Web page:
ABU DHABI // Muslims have a religious duty to conserve water, worshippers at the country's mosques will be told today. "Let us conserve water as it is an invaluable treasure, and the country is doing a great deal to conserve it so we should value these efforts by not wasting it," the sermon says. This effort from the pulpit to encourage conservation coincides with a Dh13 million initiative by local authorities to reduce water usage in the capital, which is thought to be among the highest in the world.
The Watersavers campaign, launched last month by the Environment Agency-Abu Dhabi (EAD), will see the installation of tens of thousands of water-saving devices in houses throughout the emirate over the next three years. On average, Abu Dhabi residents use 550 litres of water per day. "Of course, in Islam, conservation of water is a very important issue. God said: 'We made from water every living thing'," said Dr Mohamed Dawoud, a manager at the EAD, adding that addressing the issue from a religious point of view would help his agency's efforts resonate with the public.
"If you talk from a religious perspective in our society they accept the issue in a better way and it leaves an impression on their psyche," he said. "Servants of Allah, we have been ordered to treat well everything around us - the environment we live in, whether land or space, plants and air, seas and rivers, trees, animals and birds," the sermon adds. Dr Dawoud said many people do not value water, seeing it as merely a "cheap commodity" that is subsidised by the Government. "They don't know that behind it a desalination process for instance which requires massive infrastructure, uses a lot of energy and has high environmental impact, affects the marine ecosystem and produces emissions," he said.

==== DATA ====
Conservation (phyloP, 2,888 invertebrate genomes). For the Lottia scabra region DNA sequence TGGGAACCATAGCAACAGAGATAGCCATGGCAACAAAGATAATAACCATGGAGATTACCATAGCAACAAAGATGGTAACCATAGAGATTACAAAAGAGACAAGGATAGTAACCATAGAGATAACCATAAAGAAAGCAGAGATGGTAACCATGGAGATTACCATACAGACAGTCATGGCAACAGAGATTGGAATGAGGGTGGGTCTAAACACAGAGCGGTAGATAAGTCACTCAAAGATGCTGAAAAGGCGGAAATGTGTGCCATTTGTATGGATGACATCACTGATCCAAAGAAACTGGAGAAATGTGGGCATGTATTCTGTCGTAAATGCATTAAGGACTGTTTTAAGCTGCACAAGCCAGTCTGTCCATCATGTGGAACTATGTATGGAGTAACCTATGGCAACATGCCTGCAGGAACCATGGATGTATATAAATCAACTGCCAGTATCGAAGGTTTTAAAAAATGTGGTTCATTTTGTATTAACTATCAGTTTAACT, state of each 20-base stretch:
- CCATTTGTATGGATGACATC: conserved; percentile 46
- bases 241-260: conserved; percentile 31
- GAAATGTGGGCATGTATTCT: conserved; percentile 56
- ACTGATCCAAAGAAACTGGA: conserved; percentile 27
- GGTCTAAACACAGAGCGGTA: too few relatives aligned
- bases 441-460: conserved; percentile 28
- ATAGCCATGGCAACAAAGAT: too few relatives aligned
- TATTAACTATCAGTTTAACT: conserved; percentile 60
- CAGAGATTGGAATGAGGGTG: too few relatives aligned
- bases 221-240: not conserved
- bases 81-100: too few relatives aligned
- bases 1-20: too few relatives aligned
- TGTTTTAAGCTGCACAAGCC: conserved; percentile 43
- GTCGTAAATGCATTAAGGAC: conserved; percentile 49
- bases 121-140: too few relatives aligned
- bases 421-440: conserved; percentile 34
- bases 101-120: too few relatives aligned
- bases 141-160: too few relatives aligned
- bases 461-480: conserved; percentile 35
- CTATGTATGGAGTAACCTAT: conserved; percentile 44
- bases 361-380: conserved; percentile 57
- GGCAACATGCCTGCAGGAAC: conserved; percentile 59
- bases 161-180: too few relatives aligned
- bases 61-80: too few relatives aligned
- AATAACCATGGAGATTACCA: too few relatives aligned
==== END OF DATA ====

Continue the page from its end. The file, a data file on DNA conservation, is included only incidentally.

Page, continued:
"People don't know that it is manufactured, that it is an artificial resource that the Government is spending a lot of effort to get and people need to have awareness as to where it is coming from," he said.
The General Authority of Islamic Affairs and Endowments drafts Friday sermons for delivery across the country.